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In brief: Museum shooting suspect too injured for court

WASHINGTON – A white supremacist accused of fatally shooting a security guard at the U.S. Holocaust Memorial Museum is in no condition to appear in court, a federal judge ruled Monday.

James von Brunn, 88, was shot in the face by guards who returned his fire last week and is still hospitalized. FBI officials have said he is likely to survive.

After a brief private conversation with prosecutors and the defense, U.S. Magistrate Judge John Facciola said at a hearing that he had determined that it would not be possible for von Brunn to have an initial appearance in the next week.

Von Brunn has been charged with first-degree murder in the death of 39-year-old Stephen T. Johns.

Immigrants’ files to be opened to public

KANSAS CITY, Mo. – Millions of files containing information about U.S. immigrants will soon be open to the public through a federal facility in suburban Kansas City.

Historians and others say the Alien Registration files, or A-files, provide an important picture of immigration after 1944. They contain photographs and letters along with detailed personal information.

Preservationists had been worried because the federal government considered the files temporary and could have destroyed them after 75 years. But a deal signed this month between the U.S. Citizenship and Immigration Services and the National Archives and Records Administration preserves all 53 million files.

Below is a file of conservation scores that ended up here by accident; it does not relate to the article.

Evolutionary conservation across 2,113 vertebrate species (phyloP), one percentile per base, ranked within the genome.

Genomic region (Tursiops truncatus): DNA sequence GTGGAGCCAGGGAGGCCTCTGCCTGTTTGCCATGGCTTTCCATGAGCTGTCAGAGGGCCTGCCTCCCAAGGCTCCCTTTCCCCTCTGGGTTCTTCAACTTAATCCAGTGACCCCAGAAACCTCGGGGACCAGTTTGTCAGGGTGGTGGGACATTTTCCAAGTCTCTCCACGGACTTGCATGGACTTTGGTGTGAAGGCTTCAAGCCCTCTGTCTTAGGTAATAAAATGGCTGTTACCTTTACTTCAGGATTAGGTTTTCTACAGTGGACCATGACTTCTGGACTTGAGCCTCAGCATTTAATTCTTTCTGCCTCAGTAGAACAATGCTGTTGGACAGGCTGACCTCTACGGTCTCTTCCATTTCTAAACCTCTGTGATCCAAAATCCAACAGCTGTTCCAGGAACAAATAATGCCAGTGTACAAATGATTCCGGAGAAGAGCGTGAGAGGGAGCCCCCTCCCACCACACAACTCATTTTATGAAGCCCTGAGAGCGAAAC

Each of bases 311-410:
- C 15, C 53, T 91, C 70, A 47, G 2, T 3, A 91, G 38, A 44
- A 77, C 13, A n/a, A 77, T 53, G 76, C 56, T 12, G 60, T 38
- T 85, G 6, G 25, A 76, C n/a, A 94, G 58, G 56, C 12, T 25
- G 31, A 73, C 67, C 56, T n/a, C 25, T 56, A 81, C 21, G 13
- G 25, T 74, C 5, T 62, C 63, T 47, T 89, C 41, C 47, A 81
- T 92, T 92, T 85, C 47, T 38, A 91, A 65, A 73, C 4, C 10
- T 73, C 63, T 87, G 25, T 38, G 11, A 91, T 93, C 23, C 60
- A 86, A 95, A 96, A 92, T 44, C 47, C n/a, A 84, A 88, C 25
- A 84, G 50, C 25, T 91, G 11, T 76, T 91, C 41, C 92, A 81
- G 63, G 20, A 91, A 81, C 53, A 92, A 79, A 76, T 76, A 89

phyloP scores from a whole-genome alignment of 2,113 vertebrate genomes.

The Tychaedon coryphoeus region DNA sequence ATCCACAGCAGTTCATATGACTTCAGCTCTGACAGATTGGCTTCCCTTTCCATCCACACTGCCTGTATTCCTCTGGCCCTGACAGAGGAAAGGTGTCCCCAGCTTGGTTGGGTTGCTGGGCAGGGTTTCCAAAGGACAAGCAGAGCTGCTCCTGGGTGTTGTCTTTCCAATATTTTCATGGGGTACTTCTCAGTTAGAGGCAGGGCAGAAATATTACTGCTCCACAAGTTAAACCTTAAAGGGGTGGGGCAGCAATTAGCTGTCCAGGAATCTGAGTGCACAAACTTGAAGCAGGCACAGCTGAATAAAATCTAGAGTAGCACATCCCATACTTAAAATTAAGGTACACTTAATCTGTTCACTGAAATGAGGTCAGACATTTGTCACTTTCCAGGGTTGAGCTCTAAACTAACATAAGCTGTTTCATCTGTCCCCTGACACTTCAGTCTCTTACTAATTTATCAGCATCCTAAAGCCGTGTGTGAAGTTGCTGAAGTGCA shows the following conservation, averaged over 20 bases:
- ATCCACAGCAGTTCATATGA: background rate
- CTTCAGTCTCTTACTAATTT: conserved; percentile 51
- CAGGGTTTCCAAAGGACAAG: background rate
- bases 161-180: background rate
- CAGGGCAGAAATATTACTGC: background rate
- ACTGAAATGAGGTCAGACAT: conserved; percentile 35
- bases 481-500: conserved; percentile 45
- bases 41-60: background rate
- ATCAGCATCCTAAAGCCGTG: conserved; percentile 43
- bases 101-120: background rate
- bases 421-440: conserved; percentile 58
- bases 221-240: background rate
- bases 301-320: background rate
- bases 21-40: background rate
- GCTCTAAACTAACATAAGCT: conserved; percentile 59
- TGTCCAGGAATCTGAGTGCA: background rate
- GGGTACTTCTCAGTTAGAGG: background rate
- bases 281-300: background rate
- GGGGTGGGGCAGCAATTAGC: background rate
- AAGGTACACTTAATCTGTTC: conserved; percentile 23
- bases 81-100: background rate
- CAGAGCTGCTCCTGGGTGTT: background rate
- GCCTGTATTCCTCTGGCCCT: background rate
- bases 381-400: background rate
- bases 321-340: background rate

AMA questions science of anti-aging hormones

CHICAGO – The American Medical Association says there’s no scientific proof to back up claims of anti-aging hormones.

At their annual meeting in Chicago on Monday, AMA delegates adopted a new policy on products such as HGH, DHEA and testosterone used as aging remedies.

With HGH, or human growth hormone, the AMA says evidence suggests long-term use can present more risks than benefits. The risks include tissue swelling and diabetes.

And the AMA says there’s no credible evidence that other hormones, so-called bio-identicals, are safer than traditional estrogen and progesterone products.

The traditional hormones are only recommended for menopause symptoms at the lowest possible dose because of long-term health risks.